YouTube is beginning to roll out an update that will remove the number of dislikes a video has from public view in an effort to curb harassment and dislike brigading, the company announced Wednesday.
In a blog, YouTube detailed the methodology behind their research and ultimate decision to remove the dislike count on videos. Earlier this year, YouTube began experimenting with removing the dislike count, and says it found that users were less likely to target a video’s dislike button to ramp up the count. YouTube added that dislike attacks also disproportionately impacted smaller content creators and channels that are just getting their start.
YouTube users will still be able to “dislike” a video, but now the number of dislikes typically displayed right next to the thumbs down symbol will only be viewable by the video’s creator in their user dashboard, the YouTube Studio.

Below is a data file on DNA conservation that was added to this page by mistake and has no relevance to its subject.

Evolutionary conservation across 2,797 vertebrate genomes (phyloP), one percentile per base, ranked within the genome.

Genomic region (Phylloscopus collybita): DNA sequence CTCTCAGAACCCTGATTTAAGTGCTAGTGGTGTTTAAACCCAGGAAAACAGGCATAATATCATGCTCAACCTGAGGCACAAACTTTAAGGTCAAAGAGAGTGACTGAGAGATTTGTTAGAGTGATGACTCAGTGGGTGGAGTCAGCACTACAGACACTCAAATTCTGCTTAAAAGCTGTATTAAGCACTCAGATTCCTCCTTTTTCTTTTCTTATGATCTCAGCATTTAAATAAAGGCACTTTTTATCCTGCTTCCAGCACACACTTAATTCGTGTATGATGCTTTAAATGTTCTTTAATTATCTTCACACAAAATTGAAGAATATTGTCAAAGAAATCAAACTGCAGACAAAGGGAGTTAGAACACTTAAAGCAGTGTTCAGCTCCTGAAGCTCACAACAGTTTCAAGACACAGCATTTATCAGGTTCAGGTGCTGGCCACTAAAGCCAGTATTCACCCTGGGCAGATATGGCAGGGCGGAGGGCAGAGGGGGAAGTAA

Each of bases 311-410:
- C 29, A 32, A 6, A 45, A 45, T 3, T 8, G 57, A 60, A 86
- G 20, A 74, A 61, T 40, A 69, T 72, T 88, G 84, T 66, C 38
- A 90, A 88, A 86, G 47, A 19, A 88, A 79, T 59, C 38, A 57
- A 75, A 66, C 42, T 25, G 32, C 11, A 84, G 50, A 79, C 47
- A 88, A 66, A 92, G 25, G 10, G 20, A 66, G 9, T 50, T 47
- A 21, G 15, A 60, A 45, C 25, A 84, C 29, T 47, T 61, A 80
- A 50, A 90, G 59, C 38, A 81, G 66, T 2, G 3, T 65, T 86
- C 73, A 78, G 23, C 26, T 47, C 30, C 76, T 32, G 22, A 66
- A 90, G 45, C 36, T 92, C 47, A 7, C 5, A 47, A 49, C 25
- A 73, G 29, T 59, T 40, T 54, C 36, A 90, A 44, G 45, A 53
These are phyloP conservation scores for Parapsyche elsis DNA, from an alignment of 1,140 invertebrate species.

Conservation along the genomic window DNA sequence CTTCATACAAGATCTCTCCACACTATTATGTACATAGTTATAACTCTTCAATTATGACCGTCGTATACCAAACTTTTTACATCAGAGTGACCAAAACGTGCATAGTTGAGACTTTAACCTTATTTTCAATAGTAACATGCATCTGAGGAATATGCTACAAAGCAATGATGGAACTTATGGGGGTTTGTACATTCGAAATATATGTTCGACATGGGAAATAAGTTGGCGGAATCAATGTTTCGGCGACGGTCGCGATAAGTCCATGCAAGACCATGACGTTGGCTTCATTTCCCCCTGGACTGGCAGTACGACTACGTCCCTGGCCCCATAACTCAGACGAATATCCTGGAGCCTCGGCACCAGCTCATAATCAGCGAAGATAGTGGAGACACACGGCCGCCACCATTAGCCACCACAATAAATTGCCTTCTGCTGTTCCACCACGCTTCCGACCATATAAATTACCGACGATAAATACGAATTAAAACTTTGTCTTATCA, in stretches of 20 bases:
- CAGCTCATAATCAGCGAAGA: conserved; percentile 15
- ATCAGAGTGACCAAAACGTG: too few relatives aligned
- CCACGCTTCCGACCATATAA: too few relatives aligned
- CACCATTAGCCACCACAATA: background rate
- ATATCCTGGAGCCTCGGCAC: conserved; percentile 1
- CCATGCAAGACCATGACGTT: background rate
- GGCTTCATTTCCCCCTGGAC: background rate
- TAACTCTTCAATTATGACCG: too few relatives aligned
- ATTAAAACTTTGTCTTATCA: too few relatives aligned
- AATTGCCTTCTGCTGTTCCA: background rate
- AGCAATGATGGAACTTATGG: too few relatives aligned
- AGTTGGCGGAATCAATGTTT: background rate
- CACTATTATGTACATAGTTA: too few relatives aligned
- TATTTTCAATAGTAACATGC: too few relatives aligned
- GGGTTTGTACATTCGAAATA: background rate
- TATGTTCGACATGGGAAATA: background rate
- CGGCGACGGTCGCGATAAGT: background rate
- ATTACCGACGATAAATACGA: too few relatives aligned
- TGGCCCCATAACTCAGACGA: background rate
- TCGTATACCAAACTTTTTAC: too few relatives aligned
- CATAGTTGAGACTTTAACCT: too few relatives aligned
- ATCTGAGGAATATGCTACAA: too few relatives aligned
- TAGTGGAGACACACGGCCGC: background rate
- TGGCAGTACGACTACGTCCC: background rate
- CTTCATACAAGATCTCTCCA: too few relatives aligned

It’s an internet tale as old as time. Give users a way to upvote or downvote content, and eventually someone will find themselves the targets of people who join in the pileup simply to either discourage the creator, reduce the number of users seeing that person’s content, or flag the content for moderation in bad faith.
“Groups of viewers are targeting a video’s dislike button to drive up the count, turning it into something like a game with a visible scoreboard. It’s usually just because they don’t like the creator or what they stand for,” said YouTube creator liaison Matt Koval in a video accompanying the blog.
Koval jokingly referenced the infamous 2018 YouTube Rewind video, which currently holds the record for most dislikes at 19 million. Though saving public face might play a role in its decision, it’s hard to argue against reducing ways to bully content creators, and as we all know, bullies tend to feel more confident when they know they’re part of a larger group, so we might as well let them scream into the void.
Joseph Knoop is a writer/producer for IGN.